Well first of all, I just wanted to add my belated Happy Birthday wishes to ABBA. Five fantastic years of children's authors writing about writing.
Talking about writing and writing about writing are the two things that we seem to do best, so long may it continue!
Of course we have to get down to actually DOING some writing every now and then!
It's just too easy to procrastinate especially when the sun is shining and the garden beckons. However, and you may not know this, but it is actually vital to be out in the sunshine mowing the grass and pruning the roses and planting up a few more flowers, rather than sitting in front of a hot PC on nice days. I believe it is the law!
Thinking about it, gardening is a bit like writing. We have the seeds of a story germinating in our heads, we use our skilled fingers to plant those first tentative words out and see them blossom and grow. And then we prune, chop and weed out the unnecessary bits and perhaps recycle some snippets to use elsewhere.
Sticking with the gardening analogy, my writing has been a real hothouse of activity these last five weeks and I've been digging deep into the old brain cells for some fresh adventures for my characters in The Mysterious Indian Vanishing Trick.
In my blog last month I mentioned that I was writing the story in five 2,000 word chapters for Fiction Express which goes out to schools every Friday afternoon. I was just starting the project then and was understandably nervous knowing I had to write a fresh chapter in just two and a half days, after the kids had voted on which way the story should go.
And today, (Thursday as I write this) I've just finished chapter 5 – my final chapter and thought I'd let you know how it all went. First off, I was nervous when the first vote came in and I had to start writing while the clock was ticking.
I actually had butterflies in my stomach as I was writing chapter 2, but I got it done well before the deadline, and found that with Fiction Express's Paul and Laura really knowing their stuff and being fantastic editors, the chapter was edited so smoothly that it was literally painless.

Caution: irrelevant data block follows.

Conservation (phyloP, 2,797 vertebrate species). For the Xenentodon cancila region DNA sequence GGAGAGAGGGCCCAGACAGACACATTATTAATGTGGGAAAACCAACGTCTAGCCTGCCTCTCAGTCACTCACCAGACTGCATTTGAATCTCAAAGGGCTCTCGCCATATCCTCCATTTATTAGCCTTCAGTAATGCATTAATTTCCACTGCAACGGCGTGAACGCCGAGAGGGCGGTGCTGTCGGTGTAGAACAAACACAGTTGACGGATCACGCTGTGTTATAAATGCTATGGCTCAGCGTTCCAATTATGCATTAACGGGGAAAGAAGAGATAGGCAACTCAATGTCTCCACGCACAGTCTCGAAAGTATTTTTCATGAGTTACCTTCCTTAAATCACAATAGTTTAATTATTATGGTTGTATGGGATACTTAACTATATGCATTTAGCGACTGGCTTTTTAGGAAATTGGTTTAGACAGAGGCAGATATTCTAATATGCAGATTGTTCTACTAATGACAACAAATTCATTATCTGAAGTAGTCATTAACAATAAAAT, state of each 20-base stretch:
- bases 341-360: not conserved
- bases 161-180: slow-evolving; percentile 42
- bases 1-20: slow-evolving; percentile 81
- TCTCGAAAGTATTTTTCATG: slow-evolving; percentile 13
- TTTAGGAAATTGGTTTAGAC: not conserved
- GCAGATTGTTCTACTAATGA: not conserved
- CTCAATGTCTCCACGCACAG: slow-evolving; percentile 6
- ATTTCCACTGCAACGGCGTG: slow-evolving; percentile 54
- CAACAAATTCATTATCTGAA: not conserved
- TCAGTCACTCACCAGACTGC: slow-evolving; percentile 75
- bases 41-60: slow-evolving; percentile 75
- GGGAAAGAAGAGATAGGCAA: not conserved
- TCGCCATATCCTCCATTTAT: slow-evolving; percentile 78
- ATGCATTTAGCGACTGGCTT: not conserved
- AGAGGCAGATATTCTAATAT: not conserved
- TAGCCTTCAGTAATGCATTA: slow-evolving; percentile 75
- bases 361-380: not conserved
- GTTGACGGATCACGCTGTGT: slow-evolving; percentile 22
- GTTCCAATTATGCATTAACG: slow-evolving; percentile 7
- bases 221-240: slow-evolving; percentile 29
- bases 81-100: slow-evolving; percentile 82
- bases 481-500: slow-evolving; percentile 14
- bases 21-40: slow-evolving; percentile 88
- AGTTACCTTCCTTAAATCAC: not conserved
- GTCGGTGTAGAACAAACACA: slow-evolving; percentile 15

I found that keeping one step ahead worked, and while the readers would have three options to vote on, over the weekend I would draft out three opening paragraphs, so I had one ready for whichever way the vote went. So then when the official vote came in on a Tuesday afternoon, I was already up and running, so to speak. So much easier than staring at a blank screen even though those opening paragraphs eventually got altered and re-worded.
Another really nice bit about being involved in this, is the blog, where the author gets to hear the readers thoughts almost instantly, and can reply back and produce a regular blog to keep the interest going. All good fun!
As for The Mysterious Indian Vanishing Trick itself. I first wrote the original story quite some time ago, but it never found a publisher. This new version still features my main characters, Jamie, Valinda and Rahul – and Jamie's daft mum and dad, and the mysterious magical book. But the plot has gone off in different directions and turned into a book that I'm more than happy with. The readers all seem to have enjoyed it too. So, all in all it's been quite an adventure.
So now that the words 'the end' have been written at the end of chapter five, rather than 'vote now' I can relax a while - and I know just the place to do it, providing the sun keeps shining, So, I'm off to sit in the garden for half an hour or so with a glass of wine and wait for another idea to germinate and grow.
How about you - is this fine weather helping you write or is it a distraction?
Please visit my website: www.annevansbooks.co.uk
And find out more about Fiction Express here: www.fictionexpress.co.uk